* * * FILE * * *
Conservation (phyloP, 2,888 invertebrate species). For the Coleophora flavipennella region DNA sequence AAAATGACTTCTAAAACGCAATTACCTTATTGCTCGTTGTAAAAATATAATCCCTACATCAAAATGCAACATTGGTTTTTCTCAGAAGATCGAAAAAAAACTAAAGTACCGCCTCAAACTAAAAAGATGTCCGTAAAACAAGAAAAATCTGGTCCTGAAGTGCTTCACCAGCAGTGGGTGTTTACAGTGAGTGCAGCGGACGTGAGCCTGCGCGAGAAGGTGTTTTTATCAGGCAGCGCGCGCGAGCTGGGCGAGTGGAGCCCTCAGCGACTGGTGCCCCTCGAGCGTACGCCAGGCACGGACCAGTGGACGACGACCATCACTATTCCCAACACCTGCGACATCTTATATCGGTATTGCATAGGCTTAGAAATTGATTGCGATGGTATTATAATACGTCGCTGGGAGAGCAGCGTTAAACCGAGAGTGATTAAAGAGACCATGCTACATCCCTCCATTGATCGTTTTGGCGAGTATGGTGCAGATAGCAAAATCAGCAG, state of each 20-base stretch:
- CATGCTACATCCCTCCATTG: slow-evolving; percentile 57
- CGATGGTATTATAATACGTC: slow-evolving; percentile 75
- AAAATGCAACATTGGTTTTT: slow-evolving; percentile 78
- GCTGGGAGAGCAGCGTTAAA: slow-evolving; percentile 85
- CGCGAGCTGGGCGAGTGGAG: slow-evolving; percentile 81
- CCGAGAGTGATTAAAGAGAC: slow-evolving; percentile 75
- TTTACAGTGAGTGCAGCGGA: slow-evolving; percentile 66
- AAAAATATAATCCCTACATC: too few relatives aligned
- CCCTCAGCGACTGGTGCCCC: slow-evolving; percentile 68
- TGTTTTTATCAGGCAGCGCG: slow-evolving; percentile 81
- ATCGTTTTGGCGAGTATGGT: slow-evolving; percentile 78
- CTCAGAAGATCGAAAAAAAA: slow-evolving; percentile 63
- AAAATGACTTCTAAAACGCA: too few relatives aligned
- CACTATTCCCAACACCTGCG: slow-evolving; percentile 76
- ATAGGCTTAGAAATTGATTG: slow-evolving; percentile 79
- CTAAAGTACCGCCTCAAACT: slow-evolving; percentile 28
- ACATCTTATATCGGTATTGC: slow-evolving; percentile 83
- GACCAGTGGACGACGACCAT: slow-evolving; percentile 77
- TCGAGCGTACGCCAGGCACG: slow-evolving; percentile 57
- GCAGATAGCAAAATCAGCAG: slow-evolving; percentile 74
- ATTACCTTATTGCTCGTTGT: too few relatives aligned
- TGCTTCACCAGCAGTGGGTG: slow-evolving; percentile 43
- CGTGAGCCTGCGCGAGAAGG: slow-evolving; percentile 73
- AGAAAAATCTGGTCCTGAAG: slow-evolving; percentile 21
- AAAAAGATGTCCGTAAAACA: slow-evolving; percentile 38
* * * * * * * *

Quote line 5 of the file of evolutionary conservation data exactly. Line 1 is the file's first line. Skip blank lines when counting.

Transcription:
- GCTGGGAGAGCAGCGTTAAA: slow-evolving; percentile 85